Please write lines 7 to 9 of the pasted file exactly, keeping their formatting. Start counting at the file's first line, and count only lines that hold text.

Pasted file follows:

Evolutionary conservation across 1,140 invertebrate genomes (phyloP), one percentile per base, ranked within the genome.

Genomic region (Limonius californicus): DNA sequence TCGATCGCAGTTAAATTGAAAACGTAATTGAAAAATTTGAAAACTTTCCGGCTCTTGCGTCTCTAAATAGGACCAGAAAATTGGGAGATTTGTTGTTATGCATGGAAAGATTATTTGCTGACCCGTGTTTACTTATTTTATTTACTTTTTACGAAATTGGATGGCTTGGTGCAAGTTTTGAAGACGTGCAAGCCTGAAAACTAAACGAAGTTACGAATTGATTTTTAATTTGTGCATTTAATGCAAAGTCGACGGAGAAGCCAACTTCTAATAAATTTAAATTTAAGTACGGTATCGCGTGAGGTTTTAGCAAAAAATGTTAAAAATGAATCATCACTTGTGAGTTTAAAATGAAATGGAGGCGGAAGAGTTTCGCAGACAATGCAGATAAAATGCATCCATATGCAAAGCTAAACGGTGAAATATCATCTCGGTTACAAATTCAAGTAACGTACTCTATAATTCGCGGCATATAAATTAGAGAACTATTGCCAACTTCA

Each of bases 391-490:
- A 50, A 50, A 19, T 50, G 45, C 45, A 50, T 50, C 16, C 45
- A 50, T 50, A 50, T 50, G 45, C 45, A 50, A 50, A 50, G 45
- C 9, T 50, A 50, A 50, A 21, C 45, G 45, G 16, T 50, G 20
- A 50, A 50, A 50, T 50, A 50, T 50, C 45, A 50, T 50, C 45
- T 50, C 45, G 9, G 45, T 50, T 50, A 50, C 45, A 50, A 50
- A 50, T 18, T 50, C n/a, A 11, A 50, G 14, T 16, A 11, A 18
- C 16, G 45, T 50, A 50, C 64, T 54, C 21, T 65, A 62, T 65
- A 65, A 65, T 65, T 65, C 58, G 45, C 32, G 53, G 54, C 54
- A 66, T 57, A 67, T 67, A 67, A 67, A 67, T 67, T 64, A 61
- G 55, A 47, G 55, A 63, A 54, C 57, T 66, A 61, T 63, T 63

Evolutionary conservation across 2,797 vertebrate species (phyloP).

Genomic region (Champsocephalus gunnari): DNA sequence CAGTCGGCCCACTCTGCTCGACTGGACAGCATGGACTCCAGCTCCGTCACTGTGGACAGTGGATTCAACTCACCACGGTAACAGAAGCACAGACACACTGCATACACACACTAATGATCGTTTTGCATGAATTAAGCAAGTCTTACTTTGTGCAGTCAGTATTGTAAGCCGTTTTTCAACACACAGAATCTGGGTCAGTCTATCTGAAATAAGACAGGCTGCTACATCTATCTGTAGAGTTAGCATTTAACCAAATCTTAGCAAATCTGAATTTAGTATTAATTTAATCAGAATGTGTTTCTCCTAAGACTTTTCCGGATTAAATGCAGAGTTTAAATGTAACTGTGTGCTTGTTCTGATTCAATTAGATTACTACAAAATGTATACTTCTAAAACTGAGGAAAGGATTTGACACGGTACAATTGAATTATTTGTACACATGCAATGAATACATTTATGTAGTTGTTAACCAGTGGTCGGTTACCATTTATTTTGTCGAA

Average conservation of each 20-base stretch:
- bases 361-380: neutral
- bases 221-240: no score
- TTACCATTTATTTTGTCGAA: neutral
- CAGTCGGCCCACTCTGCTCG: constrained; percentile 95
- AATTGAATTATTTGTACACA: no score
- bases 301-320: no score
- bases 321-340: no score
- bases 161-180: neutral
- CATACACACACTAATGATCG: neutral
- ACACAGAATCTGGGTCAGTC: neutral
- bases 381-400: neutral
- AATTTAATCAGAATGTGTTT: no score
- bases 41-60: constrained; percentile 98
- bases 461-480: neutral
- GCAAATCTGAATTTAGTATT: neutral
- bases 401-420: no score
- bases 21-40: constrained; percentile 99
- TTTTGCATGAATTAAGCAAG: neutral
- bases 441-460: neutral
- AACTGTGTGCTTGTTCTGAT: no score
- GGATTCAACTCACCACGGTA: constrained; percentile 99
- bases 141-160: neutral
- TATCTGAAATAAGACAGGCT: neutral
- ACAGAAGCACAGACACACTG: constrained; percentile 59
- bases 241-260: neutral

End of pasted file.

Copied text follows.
- A 50, A 50, A 50, T 50, A 50, T 50, C 45, A 50, T 50, C 45
- T 50, C 45, G 9, G 45, T 50, T 50, A 50, C 45, A 50, A 50
- A 50, T 18, T 50, C n/a, A 11, A 50, G 14, T 16, A 11, A 18